After all the data had been captured by the Space Spider 3D scanner, it had to be processed and layered correctly on the 3D model that will be used for virtual dissection. To achieve this, IMA Solutions used the practical and versatile Geomagic Freeform 3D software, widely popular in the industry for its extensive modelling capabilities for organic shapes. An experienced user of this software in previous projects, IMA Solutions values how Freeform allows you to quickly manipulate 3D objects in a 3D scene, as well as the sense of touch you get from using the accompanying haptic device.

“Freeform is a software we have use since the beginning for its ability to quickly manipulate 3D objects in a 3D scene and for being able to use the sense of touch by a haptic device. From our side we use the Phamtom Omni Haptic device in combination with the Freeform. As the software is based on a voxel clay system, you can use some operators like Booleans very quickly, or just keep the biggest object in the scene. Also, you can sculpt on 3D objects with the sense of touch mimicking sculpting on a clay model, adding details, modifying shapes…In a way, you can, of course, do a lot of these things in other 3D software, but not at the speed of using Freeform.”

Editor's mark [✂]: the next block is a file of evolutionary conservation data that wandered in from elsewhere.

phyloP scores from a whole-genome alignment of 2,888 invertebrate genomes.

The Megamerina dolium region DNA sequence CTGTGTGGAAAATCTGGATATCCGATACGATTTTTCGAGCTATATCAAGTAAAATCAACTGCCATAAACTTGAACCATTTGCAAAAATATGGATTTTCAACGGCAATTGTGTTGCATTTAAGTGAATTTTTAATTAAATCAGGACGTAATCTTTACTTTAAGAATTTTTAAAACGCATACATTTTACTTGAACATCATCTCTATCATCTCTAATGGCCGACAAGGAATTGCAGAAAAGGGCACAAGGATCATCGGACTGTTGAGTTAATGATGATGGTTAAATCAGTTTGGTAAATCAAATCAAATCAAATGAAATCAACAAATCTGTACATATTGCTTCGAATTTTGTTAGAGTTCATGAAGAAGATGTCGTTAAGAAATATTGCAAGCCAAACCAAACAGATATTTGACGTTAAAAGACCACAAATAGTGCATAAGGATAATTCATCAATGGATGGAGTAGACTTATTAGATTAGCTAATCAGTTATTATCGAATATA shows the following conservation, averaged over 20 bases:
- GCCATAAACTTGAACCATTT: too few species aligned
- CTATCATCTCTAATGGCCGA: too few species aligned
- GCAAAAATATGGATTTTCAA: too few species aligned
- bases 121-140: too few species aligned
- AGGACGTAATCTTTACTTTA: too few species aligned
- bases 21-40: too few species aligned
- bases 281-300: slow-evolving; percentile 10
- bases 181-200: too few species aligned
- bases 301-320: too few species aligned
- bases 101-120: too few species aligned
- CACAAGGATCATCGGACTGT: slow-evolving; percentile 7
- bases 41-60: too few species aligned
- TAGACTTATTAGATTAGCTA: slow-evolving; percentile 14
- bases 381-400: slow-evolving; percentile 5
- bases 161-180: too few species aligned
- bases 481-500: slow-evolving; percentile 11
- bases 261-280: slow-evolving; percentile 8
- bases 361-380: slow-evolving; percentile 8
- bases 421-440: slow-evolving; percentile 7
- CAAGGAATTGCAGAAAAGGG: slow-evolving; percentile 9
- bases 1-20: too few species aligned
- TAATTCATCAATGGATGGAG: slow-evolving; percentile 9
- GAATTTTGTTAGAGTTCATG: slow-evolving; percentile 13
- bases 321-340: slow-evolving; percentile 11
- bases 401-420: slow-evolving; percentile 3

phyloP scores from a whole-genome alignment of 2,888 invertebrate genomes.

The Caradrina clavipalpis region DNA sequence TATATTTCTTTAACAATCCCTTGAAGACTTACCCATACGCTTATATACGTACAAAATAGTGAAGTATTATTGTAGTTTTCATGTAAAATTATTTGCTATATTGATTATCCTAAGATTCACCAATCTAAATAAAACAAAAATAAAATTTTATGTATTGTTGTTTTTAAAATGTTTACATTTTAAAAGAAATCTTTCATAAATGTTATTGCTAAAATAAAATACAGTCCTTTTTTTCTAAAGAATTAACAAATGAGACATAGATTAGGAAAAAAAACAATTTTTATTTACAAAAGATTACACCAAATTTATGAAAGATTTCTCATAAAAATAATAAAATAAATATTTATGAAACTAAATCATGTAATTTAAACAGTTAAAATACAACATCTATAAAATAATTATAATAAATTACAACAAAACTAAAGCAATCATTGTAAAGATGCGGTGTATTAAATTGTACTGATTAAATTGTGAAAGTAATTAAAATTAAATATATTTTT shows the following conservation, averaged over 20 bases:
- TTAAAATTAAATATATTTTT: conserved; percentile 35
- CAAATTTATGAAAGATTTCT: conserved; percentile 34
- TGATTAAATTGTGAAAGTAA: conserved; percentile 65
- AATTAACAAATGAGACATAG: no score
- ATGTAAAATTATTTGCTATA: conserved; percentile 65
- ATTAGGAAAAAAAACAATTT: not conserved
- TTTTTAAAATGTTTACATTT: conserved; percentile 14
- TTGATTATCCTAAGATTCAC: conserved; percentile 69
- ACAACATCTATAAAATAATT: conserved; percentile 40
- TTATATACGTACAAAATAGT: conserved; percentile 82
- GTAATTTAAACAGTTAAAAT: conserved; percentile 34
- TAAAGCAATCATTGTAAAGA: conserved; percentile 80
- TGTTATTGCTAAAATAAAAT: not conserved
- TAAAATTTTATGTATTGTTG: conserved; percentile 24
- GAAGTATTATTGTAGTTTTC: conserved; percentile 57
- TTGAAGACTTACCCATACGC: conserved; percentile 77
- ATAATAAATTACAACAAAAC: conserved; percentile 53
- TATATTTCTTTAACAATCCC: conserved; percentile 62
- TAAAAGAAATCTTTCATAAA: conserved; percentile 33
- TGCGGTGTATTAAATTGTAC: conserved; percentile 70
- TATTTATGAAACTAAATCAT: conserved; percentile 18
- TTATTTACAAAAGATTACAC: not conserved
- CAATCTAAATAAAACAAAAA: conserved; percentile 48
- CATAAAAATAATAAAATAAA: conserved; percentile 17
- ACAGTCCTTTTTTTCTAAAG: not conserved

For this VR dissection project, IMA Solutions experts used the Freeform software to correct and enhance both the geometry and the textures of the captured 3D models. These corrections include removing islands, 3D sculpting tiny geometries and 3D texturing. Capturing the different steps in the dissection of real cadavers can be rather challenging, especially when it comes to areas of fat tissue and blood vessels. These tissues are partially translucent and absorb and reflect light. This can affect the quality of scanning and the final result. Therefore, for these complex areas, where small 3D scanning artefacts can sometimes be present, Geomagic Freeform is a fantastic solution for correcting the geometry and texture. All of these tasks can easily be carried out using the effective combination of the Freeform software and the haptic device, which allows you manipulate and sculpt 3D objects as you would do it in real life.

According to Benjamin Moreno, IMA’s solutions founder and CEO, combining the Artec 3D scanner with the Freeform software is a perfect solution because they both have a “hands-on” approach and can be used intuitively, allowing the user to focus on their creative work, rather than be distracted by technical issues or complex technical operations.

“Combining Artec scanners with Freeform could be a perfect solution for digital artists because both are easy to take in hand and are very intuitive to use. You can focus your attention on your creative work without being frustrated by technical issues or complex technical operations”

3D result of a neck dissection step using Freeform for digital sculpting